Backsplash | Or....amateur calculations on tile needs

My backsplash is in, and it looks terrific.  I have lots of linear feet of kitchen countertops--not that my kitchen is all that big, but when I designed it 30+ years ago, I wanted a kitchen that opened up into our great room--I was ahead of the times, then with a great room and an open kitchen.

As my tile man was 3/4 of the way down the main drag in the kitchen, he asked me, "How much tile do you have left?"  It was clear that I had not ordered enough.  I was 6 ft short--or six pieces of tile.  Let me tell you how I erred.

I thought that I had done this the right way....I measured the inches of length, multiplied by the inches of height and divided by 144" to get square feet.  I then applied a waste factor (he told me to use 10%--some applications, such as a diagonal require 15%.  I had 27 ft and bought 30 sqf.

Thankfully, Lowe's had my tile in stock.  I'll tell you can buy tile cheaper at Lowes--to include the transition pieces--cheaper than I can get with a contractor's discount at a tile store.  However, for MOST of my renovation projects, I scour the back room of  Best Tile where I can snag a deal and get really nice stuff for a fraction of the cost.  Then I can splurge on expensive insets.  While I was at Lowe's, they had pencil moulding for less than 1/2 what I bought it for.

I wanted to understand the error of my calculations.  It was simple--when measuring a run (length) you have to round UP to ensure that you have a full tile measurement.  Meaning, if you have 12" tile and your run is 40", you will need to make that run 48 to account for a full tile (e.g. something divisible by 12").  Accordingly if your tile were a 4" tile, you would be okay as you can divide by 4 and get a whole number.  I had 6 runs--hence, I was 6 tiles short before calculating overage to match the pattern.  (my tile was 12" tall, and I had a 14.5" space).  Because the tile was a mosaic, one has to match the pattern correctly--pattern comes in color pattern (of which my tile was truly random) and size pattern.  My tile had a distinct size pattern.

Now pattern is important. My tile men know that I'm the Rainwoman of being able to spot a pattern deviation. The were installing a beautiful wall of random stone and glass (with a not so random pattern).  I walked into the room and immediately noted the problem.  The were incredulous, because they had been so careful.  Well, they were more careful than the time manufacturer because the error was in the individual sheet!  They still remember that--and we spent some time discussing the nature of this tile for my backsplash.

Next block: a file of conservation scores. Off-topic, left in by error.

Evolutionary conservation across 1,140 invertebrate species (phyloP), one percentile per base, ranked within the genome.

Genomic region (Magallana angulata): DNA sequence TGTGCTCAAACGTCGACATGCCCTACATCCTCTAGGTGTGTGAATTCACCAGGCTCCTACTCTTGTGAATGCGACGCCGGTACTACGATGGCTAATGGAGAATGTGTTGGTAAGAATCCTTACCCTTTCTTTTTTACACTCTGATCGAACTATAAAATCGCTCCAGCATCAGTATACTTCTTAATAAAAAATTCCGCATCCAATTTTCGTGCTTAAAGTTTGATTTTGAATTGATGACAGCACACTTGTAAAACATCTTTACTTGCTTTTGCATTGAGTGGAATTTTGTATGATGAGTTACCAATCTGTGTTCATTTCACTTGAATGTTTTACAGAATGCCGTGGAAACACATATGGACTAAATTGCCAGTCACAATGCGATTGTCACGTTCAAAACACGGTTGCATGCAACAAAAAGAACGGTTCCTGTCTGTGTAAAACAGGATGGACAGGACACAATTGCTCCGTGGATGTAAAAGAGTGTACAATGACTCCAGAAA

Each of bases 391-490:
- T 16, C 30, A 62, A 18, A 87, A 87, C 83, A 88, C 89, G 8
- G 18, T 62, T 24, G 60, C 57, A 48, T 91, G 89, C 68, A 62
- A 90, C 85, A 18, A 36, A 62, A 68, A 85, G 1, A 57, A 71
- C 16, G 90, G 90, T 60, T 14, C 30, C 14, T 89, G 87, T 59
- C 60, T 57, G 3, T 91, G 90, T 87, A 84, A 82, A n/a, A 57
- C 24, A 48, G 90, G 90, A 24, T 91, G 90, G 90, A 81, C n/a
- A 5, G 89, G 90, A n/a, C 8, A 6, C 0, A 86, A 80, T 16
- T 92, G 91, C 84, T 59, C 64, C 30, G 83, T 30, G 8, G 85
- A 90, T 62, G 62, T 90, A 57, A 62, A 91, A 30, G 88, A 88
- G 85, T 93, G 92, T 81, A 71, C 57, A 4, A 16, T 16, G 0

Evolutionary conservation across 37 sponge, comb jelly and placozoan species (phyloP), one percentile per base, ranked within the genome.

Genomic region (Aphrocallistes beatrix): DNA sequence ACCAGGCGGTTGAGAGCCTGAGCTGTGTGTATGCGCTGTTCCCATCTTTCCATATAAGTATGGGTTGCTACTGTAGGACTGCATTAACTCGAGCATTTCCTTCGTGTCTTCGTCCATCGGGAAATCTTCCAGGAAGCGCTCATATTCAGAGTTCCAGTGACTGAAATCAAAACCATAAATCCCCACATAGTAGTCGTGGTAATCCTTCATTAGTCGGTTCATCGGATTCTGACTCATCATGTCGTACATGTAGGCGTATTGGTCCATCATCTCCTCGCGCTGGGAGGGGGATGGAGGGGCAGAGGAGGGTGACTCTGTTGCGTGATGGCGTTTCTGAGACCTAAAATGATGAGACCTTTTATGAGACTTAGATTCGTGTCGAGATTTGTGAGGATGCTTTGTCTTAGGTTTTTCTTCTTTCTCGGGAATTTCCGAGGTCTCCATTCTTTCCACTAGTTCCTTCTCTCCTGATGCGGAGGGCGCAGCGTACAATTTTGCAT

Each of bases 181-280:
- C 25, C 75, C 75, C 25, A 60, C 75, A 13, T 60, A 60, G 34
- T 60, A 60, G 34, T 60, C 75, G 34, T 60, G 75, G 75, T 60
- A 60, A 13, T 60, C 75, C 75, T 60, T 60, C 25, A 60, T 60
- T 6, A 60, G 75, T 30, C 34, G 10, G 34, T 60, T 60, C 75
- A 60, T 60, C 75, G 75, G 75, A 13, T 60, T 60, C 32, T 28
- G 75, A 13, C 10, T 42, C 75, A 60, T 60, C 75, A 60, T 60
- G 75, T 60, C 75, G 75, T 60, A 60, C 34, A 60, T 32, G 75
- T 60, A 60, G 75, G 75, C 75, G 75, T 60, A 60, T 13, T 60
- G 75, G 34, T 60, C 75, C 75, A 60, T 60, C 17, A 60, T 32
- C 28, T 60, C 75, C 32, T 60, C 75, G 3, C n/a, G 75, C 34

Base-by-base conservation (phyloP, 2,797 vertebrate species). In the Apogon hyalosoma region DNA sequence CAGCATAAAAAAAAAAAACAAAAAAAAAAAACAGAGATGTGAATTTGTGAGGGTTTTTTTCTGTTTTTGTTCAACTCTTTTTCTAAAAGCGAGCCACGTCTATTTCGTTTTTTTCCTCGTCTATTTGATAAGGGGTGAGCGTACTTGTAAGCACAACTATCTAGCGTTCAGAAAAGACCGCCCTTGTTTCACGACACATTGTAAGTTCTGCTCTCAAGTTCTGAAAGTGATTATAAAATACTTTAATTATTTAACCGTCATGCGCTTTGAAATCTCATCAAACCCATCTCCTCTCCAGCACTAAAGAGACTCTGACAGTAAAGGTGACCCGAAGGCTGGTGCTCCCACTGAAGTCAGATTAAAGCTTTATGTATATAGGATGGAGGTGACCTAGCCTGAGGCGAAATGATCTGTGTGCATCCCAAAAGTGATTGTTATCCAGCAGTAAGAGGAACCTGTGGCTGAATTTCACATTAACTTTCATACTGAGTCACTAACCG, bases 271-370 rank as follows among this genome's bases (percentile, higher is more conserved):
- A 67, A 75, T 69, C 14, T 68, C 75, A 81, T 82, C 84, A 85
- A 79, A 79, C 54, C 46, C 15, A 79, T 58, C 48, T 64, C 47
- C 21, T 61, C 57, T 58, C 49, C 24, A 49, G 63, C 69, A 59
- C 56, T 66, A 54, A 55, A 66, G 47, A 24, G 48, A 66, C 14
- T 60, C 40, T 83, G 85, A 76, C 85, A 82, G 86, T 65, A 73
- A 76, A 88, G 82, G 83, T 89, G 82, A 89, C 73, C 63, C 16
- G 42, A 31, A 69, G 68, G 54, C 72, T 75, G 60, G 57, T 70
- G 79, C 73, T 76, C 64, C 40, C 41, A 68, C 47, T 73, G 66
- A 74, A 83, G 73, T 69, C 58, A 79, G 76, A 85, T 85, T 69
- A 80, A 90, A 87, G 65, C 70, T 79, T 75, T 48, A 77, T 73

I have to admit that with everything off of my counters, this tile looked quite stark against my alderwood much to the point, that I was wondering if I had made a mistake in my choice.  Sure, it looked terrific with the Corian countertops, but my cabinets looked too traditional. Further, I have a warmer tone in my great room, and I was wondering if I had created a jarring look between the open kitchen and my great room.

Much sighing and hand wringing.

Well, once I started populating my countertops, the back splash now created a lovely backdrop for my appliances, and did not jar so much.  But still...I wonder....

I have a six foot window in the kitchen that I have to repaint to a white.  First, I have to rebuild the sill which was split due to the thickness of the walls of our house (6" framing).  The sill extension line has always been a problem--visible, shaggy looking.  After digging it out (razor knife, 5in1 tool and my Porter Cable tool), I know why.  I believe my prior painter (not me) jammed joint compound to fill the joint. Joint compound is not a wood filler. 

I primed the sill before I repaired it--to give the wood fill some purchase.  I wood filled the 6 foot seam, let it dry and then sanded with orbital sander.  I will prime today.  I de-glossed the existing paint (for some reason I thought high gloss on the trim was a good idea) with some Will-Bond.  Noxious but effective.

I have so many things to tick off my project list.   As the say goes

A journey of a thousand paint projects begins with figuring out your paint colors--and then kicking your butt into gear.


Post a Comment